It sounds counter-intuitive to use computer games to highlight safe driving practices to Europe’s youngsters, yet that’s just what racers from Ford’s Team Fordzilla esports team are doing.
The new initiative involves the expert virtual racers using realistic mechanics of computer games to show driving scenarios with and without real-life skills applied, such as speed management and hazard awareness. The often-disastrous outcomes when driving skills are not applied safely highlight just how important understanding different elements can be in the real world.
The videos use a multiplayer format that allows different Team Fordzilla drivers to choreograph the various scenarios on the same screen, using realistic levels of speed rather than the fast and furious pace usually associated with racing games.
A Ford-commissioned survey of young drivers found one third (33 per cent) had watched online tutorials on how to drive and over a quarter (28 per cent) had aimed to improve driving skills through computer games. Almost half (46 per cent) of those that used games felt their driving had improved as a result, so it’s hoped the tutorials will have a strong resonance.
The initiative is a virtual response to Ford’s Driving Skills for Life physical programme being put on hold for 2020. The usual hands-on practical driver training offered by the programme has seen 45,000 young drivers across 16 European countries take part since it began in 2013. In 2019, 96.4 per cent of the 7,534 participants stated they felt more confident in their ability to drive safer as a result of the training.
Ford launched Team Fordzilla – its first ever esports team – in 2019 with individual teams in France, Germany, Italy, Spain and the UK, consisting of hand-picked racers. Each team competes in national competitions with dedicated team captains, with the best drivers representing Team Fordzilla at a European level.
In 2019/20 Team Fordzilla entered a European team in the Le Mans Esports series. For further updates, follow them on Twitter (@TeamFordzilla), Instagram (@teamfordzilla) and Twitch (@TeamFordzilla).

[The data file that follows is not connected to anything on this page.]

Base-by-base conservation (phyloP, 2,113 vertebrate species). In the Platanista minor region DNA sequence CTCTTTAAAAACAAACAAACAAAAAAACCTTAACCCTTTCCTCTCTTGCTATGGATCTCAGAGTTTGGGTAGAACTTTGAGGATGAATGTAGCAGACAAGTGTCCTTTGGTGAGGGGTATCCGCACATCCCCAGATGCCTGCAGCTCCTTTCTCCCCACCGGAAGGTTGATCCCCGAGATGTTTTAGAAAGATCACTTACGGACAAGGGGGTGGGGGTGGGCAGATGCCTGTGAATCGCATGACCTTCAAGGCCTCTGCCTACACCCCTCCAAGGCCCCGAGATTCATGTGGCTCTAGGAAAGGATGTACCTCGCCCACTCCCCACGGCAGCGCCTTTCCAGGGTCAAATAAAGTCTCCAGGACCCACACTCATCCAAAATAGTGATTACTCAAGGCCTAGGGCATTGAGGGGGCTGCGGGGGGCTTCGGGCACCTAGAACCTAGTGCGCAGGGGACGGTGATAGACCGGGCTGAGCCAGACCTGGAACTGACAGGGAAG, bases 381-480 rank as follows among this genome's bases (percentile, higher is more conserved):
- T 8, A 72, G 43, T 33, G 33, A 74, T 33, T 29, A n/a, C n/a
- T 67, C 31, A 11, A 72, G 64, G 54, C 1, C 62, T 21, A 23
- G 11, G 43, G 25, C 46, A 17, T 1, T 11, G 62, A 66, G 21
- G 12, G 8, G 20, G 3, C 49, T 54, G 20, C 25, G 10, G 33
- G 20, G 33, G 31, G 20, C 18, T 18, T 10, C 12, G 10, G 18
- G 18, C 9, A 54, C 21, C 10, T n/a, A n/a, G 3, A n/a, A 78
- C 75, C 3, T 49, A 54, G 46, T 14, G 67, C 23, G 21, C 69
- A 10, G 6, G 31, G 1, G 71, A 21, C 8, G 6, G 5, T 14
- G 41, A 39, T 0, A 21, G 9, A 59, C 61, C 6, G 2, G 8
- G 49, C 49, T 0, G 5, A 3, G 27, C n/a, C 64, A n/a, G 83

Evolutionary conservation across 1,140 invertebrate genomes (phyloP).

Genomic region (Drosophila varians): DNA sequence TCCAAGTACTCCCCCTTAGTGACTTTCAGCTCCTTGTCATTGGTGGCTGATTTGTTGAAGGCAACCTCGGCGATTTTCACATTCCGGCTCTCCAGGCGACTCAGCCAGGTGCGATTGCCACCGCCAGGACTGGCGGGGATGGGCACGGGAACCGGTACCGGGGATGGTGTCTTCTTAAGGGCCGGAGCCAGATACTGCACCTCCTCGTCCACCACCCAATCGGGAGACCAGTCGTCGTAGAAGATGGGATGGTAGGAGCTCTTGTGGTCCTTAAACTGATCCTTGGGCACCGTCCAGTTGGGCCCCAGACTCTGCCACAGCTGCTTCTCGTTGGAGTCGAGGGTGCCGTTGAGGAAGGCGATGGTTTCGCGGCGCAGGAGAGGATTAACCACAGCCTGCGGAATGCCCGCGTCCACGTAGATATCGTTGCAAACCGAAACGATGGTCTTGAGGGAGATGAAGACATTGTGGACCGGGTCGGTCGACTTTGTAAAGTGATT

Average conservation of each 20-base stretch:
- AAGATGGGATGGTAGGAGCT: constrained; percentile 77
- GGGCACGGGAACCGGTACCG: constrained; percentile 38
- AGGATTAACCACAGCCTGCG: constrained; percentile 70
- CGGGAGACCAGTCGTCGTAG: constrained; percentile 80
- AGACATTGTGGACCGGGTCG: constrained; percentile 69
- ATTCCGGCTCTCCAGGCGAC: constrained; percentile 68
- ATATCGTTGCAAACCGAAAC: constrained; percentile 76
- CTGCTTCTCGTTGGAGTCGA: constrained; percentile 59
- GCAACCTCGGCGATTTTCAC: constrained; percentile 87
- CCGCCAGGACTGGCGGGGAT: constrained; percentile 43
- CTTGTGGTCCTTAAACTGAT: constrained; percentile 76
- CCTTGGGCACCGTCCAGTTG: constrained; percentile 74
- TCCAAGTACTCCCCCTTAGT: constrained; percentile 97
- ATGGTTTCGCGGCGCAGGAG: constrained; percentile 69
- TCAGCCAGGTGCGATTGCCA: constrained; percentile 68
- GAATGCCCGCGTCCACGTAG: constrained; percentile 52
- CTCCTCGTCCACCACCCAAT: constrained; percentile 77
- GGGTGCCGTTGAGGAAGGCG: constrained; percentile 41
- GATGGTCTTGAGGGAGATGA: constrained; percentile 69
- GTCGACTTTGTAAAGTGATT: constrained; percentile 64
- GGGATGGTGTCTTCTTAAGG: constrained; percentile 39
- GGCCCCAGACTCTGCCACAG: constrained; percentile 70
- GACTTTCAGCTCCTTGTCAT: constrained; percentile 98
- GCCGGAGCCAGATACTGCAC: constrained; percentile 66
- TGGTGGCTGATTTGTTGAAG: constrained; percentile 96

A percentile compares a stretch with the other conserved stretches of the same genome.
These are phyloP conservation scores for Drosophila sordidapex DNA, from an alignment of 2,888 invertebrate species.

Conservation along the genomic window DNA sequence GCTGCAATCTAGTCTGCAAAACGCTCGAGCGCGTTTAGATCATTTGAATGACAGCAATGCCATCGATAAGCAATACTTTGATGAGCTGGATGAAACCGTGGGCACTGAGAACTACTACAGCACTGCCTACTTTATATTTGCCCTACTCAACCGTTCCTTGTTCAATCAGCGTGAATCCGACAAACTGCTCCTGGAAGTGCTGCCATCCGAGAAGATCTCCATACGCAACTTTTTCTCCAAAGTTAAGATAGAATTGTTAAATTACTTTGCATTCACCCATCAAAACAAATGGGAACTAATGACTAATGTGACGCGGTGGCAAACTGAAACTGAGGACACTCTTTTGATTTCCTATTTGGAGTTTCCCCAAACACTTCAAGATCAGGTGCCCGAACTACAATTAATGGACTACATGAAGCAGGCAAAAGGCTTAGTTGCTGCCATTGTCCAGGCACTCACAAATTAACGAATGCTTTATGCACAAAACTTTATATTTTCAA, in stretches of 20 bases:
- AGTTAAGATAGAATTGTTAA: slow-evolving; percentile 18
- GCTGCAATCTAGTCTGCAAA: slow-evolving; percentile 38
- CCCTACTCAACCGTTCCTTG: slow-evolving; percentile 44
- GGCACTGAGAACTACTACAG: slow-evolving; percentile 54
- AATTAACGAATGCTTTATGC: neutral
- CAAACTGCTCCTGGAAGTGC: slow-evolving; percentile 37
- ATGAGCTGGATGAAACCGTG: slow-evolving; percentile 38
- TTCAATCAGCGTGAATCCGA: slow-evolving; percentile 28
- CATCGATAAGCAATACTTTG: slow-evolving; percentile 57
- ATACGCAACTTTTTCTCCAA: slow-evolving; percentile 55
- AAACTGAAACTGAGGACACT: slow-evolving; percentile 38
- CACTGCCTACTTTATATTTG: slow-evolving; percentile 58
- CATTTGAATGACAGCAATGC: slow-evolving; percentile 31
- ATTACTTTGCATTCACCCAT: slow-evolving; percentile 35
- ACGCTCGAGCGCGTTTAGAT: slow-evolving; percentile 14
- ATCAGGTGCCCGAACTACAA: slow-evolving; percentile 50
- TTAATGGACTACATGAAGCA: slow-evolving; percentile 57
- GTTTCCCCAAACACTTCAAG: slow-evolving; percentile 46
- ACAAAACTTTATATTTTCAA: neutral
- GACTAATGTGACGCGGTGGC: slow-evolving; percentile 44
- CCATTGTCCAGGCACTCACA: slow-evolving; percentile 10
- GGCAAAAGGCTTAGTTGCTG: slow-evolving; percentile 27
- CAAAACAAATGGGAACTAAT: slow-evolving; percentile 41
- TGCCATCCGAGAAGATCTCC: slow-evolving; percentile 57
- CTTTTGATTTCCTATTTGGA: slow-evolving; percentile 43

How it works
A total of six training modules in English, French, German, Italian and Spanish will be hosted on the Ford of Europe YouTube channel covering:
- Introduction/ Seat Positionin
- Braking with and without ABS/ Safe brakin
- Hazard recognition/ Safety distanc
- Speed management/ Slip contro
- Feeling the car and driving the vehicl
- Live show
Five videos using the computer game mechanism will be shown to participants with the final session a live streaming event to answer followers’ questions.
Traffic accidents are the number one cause of death for people between 18-24-years old in Europe with more than 38,000 killed each year. Of those, 67 per cent are drivers*. A Ford-commissioned survey also revealed some alarming habits of young drivers: 58 per cent have used their phone while driving; 57 per cent have checked the messenger service WhatsApp and 27 per cent have watched a boxed set show while behind the wheel.
The survey from September 2019 of 5,000 drivers aged between 17-24 years old in France, Germany, Italy, Spain and the UK also revealed:
· 84 per cent claim that using a phone while driving should receive a severe punishment
· 18 per cent have had an accident or near miss while using their phone
· 91 per cent have never been stopped by the police while using phone and driving
· 27 per cent have used their phones at speeds in excess of 80km/h (50mph)
However, driving skills also ranked as the second most important life skill to have behind only cooking.
“The visuals and driving dynamics in computer games are incredibly realistic and make for a remarkably effective way to safely show young drivers the often-terrible consequences of driving errors. You might have infinite lives in computer games but in real life you get just one.”
Debbie Chennells, Ford Fund Manager, Ford of Europe
“As gamers people think we live in a bit of an imaginary world, but the skills we learn in gaming definitely translate. To be able to use them in a format young people are familiar with to demo safe driving in the real world is great, even if it’s at much slower speeds than we’re used
José Iglesias, Spanish captain,Team Fordzilla
· Videos: https://www.youtube.com/user/fordofeurope/playlists?view=50&sort=dd&shelf_id=27
* European Commission, 2018 road safety statistics https://ec.europa.eu/commission/presscorner/detail/en/MEMO_19_1990